Video games are supposed to be fun, not frustrating. Challenging sure, but when you’re seven years old and your parents are helping you fill out your first Anger Management class application because you just pushed over your dad’s brand new Zenith television set after activating real-life beast mode, something is wrong. Blowing in the ends of NES game cartridges to make them work? That was fun! Seeing your AOL Internet connection time out just as your engineer in Command & Conquer was about to capture your opponent’s MCV because your family only had one phone line? Completely not fun – and you know what, it is still frustrating to think about today. Come to think of it – I can count five of my most frustrating video game moments from my childhood that still irritate the heck out of me, some twenty plus years later. Some may classify this as a recurring rage problem; I like to call it simply my passion for (un-interrupted, frustration free) gaming.
Adam Sandler movies get a lot of flak, and in many cases, the poor reviews are well deserved. Try and think back to the Happy Madison productions that you actually really enjoyed, and no, Billy Madison, Happy Gilmore and The Wedding Singer do not count. For me there are a few, but they’re still heavily outnumbered by the garbage titles; The Benchwarmers and the Grown Ups films were all stellar, and who can forget arguably Sandler’s best film since the original golden three in Grandma’s Boy? On that thought, if you were not a fan of Grandma’s Boy, it’s probably best if you just go ahead and click the red “x” in your browser right now, because SQ may not be the best website for you. So fast forward to today, in which we have yet Sandler’s latest film, Blended, which brings back Drew Barrymore yet again after two previous co-starring roles; the trailer is above – check it out then hit the link below for our slightly qualified thoughts!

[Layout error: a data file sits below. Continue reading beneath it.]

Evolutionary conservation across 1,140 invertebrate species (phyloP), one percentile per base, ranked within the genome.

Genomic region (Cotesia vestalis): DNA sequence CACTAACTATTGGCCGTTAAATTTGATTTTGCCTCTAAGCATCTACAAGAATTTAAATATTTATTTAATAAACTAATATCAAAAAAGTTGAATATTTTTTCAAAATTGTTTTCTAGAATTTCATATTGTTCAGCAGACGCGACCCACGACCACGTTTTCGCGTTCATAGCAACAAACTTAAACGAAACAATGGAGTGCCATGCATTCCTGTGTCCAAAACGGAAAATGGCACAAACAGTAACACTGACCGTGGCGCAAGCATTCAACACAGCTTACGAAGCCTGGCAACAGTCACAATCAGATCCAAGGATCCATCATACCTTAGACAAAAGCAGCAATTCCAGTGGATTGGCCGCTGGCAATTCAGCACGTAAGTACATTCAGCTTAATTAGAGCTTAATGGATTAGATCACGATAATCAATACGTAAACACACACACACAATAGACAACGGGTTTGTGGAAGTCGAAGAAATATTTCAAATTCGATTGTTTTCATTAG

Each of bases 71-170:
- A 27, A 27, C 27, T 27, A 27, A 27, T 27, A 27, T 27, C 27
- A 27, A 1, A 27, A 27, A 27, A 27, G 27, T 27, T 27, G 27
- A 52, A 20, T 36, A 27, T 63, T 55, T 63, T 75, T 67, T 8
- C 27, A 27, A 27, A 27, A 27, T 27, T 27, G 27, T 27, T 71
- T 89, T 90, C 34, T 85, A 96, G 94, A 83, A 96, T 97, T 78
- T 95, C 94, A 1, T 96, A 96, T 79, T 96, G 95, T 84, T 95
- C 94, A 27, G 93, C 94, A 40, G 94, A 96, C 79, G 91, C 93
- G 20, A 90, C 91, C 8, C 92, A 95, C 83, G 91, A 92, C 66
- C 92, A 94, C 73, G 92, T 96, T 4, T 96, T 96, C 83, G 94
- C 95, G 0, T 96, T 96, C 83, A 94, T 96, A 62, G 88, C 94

I’m not a fan of gamer stereotypes, although they can seriously make me laugh when they’re in good fun. Probably the biggest gamer stereotype of them all is that gamers are virgins, or that they never have actual girlfriends. Many would label the gamer community as anti-social, or socially awkward folks that never leave their parents basements; one of our all-time favorite movies portrayed this hilariously well (Grandma’s Boy!), and I’d like to point out that could not be further from the truth. At least in our case here at SQ. Regardless, I don’t feel like jumping on the gamer stereotype soap box, because the outstanding funny picture below is just too funny and doesn’t help my argument. If you do one thing today, click the link below.
I’m a man of my word. In response to my last post on WikiHow’s How to Get Your Girlfriend to Play Video Games, I promised I’d throw together a comprehensive guide on a much more important issue: How to Get a Girlfriend, If You’re a Gamer. You see, before you can try to fanoogle your girlfriend into playing video games, you actually need to have a girlfriend in the first place. That girl you kidnapped and have tied up in your garage; she doesn’t count, sorry. Like in your favorite scientific journal (I prefer
Maxim Popular Science), authors usually list their edumacational background to validate their arguments. For this guide, I intend to follow the same outline, so let’s take a lil’ gander at my slightly qualified credentials, shall we? [Click here to read on!]